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Finally got my purchase notice for a . Yes, I'm buying it for gaming. I'll also try using it with a keyboard and monitor and (though it's under-powered) with a VR headset.

But I'm also looking at using it in a way some of you might find interesting: Configure it as a portable app-host and access it from a Chromebook on the road or from my desktop at home.

The idea is to run an X-server on the Chromebook and the apps (and a webserver) on the SteamDeck.

> A cautionary tale for all my colleagues in the
Amateur SupraPhysical Experimentation Group!.

> As we all know, teleportation of probes of through greater than line-of-sight distances using nonresolved lat-lon coordinates has always been problematic, resulting in chronic processor failure > 90% and structural delamination of the actual probe encapsulator…

Politics, School Shootings 

> The GOP’s Only Answer to School Shootings Didn’t Help in Uvalde.

The assumption, “… the only thing that stops a bad guy with a gun is a good guy with a gun,” might be true in the end game of a mass murder, I.E. the murderer does get stopped (eventually), but it doesn't seem to play out in a way that *prevents* mass murders.

Realistically, gun control isn't going to entirely stop such attacks either. But at least it might reduce them.

Politics, Putin, Trump 

When your attempt to 'Both Sides' an accusation of Putin's fascism only underscores Trump's fascism.

I mean, it's not like I and others haven't been pointing out the fascist underpinnings of MAGA since 2016.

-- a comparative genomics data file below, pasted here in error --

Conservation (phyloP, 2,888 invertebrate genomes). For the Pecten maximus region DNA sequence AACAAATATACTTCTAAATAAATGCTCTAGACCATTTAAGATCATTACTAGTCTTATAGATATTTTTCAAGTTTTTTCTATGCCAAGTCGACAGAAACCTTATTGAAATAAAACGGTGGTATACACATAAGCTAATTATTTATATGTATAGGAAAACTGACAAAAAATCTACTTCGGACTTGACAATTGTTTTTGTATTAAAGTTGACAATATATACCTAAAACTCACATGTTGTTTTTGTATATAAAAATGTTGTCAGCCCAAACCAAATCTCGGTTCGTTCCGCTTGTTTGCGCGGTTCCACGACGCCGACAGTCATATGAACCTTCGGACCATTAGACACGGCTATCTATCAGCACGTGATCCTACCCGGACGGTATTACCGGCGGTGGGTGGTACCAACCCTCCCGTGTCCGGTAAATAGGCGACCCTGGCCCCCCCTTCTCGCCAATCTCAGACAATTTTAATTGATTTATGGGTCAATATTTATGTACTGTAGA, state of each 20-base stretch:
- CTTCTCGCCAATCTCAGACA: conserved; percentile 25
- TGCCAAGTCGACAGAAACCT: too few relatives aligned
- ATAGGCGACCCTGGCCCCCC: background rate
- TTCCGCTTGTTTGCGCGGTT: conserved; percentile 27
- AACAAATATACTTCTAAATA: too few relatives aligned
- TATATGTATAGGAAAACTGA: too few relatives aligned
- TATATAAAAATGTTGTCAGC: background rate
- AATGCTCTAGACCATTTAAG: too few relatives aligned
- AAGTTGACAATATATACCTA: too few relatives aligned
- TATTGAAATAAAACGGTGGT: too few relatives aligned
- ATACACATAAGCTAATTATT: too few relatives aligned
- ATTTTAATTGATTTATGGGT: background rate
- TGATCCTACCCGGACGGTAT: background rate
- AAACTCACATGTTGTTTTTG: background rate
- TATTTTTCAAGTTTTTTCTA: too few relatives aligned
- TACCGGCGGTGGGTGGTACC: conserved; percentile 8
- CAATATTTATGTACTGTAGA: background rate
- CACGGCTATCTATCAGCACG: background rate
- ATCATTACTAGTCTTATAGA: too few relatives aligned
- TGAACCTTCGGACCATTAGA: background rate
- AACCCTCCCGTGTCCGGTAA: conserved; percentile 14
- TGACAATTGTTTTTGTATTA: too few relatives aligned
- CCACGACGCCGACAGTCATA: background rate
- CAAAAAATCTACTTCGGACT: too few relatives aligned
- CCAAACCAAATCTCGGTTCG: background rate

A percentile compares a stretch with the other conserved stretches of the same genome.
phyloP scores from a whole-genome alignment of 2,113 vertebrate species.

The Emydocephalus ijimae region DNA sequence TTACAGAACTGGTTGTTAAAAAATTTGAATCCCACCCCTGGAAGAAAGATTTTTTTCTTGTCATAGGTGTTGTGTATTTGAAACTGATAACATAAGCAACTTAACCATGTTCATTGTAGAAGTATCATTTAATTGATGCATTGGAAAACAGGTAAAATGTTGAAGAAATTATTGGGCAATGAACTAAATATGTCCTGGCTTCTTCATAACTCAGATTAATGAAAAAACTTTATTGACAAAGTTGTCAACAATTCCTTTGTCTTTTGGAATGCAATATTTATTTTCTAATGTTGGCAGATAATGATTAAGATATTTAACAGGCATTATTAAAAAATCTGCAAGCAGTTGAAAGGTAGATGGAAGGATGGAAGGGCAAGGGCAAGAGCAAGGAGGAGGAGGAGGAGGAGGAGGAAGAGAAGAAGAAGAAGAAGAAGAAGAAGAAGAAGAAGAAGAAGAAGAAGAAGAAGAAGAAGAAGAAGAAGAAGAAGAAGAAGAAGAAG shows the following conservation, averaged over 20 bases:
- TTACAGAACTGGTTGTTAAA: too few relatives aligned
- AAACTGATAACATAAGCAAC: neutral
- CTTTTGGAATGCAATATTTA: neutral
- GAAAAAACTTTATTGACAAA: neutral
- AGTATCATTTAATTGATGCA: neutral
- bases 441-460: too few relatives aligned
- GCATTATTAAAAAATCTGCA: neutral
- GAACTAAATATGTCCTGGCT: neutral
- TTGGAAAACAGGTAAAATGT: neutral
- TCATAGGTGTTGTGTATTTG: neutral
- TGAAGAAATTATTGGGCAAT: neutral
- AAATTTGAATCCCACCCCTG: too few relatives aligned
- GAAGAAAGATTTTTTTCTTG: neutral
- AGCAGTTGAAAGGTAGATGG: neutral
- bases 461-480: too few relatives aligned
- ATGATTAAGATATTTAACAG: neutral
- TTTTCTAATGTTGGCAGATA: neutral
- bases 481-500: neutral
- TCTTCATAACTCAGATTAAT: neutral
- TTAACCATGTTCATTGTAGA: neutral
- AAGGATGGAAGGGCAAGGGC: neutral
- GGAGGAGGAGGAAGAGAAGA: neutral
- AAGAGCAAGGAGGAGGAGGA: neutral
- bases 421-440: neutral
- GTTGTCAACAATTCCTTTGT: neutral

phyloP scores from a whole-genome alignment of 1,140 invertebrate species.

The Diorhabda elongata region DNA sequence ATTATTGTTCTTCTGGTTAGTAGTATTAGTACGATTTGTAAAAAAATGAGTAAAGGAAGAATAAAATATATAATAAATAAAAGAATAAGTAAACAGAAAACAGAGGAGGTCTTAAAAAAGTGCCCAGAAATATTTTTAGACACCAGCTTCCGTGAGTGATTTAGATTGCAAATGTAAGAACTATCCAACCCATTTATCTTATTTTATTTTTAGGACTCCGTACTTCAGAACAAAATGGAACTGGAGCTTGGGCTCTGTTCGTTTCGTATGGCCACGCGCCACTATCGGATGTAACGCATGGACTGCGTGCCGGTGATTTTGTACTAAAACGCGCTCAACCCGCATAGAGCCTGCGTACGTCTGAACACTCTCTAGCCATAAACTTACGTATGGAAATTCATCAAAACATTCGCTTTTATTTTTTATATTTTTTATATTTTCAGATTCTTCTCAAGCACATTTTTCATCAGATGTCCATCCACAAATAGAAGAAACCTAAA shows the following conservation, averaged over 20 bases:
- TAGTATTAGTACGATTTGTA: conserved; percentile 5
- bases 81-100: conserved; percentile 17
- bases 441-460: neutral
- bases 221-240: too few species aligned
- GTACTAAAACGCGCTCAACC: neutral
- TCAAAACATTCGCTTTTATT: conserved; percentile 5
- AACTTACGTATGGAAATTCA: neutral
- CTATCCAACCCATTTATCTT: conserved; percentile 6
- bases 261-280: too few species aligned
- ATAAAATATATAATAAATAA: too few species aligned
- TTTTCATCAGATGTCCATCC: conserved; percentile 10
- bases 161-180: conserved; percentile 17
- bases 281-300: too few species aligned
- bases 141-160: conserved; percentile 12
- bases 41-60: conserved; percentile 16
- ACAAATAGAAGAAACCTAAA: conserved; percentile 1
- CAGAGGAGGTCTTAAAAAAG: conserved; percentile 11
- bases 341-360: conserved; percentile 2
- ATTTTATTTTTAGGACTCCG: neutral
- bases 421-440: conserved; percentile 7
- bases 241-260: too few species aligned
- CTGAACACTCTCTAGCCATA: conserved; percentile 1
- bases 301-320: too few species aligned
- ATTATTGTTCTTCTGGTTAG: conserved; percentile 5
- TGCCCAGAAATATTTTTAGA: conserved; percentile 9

> Kremlin TV Betrays Darling Trump in Crazed Defense of Putin’s War. Infuriated by an article labeling Russia as a fascist nation, a top Putin loyalist known for his admiration of Donald Trump seems to have turned on the former U.S. president.

Substandard Spam: when you check your spam folder and it's full of malformed messages full of 'undefined' and '[name]' because the spammer doesn't even know how to use mail merge software…

4. Fixing people's messes does not mean they will trust my judgement and avoid other messes in the future – but it does mean they are more likely to expect me to clean up after them the next time

5. When it comes to warning people about oncoming trains, I cannot win – if I don't warn them they blame me, if I do warn them they ignore me

6. The same people will, quite often, rely on the judgement of others who are often wrong – but they trust more because of personality

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I'm not always right about things, even with subjects I know REALLY well.

That said? I find myself in the position of being able to say, "I told you so," FAR too often. From this I've discovered:

1. Saying, "I told you so," doesn't make people trust my judgement any more the next time

2. Neither does *not* saying it, but it does mean they aren't unaccountably angry at me for being right

3. Basically, people tend to discount my judgement in general – until they need me to fix a mess


Here's a question I've never seen asked: Why do airplane seats face forward?

Clearly facing to the back of the plane is safer for crashes and mishaps during landing or takeoff. (You would have a whole seat keeping you in place, versus a belt around your abdomen.)

Separately, there's no particular gain from facing forward; it isn't like you can see out of the aircraft windshield. In fact your only view is a small port to the side, about the same view facing either way.

So, why?

Major chores day today. I'm beat, but I checked off a lot of TODOs.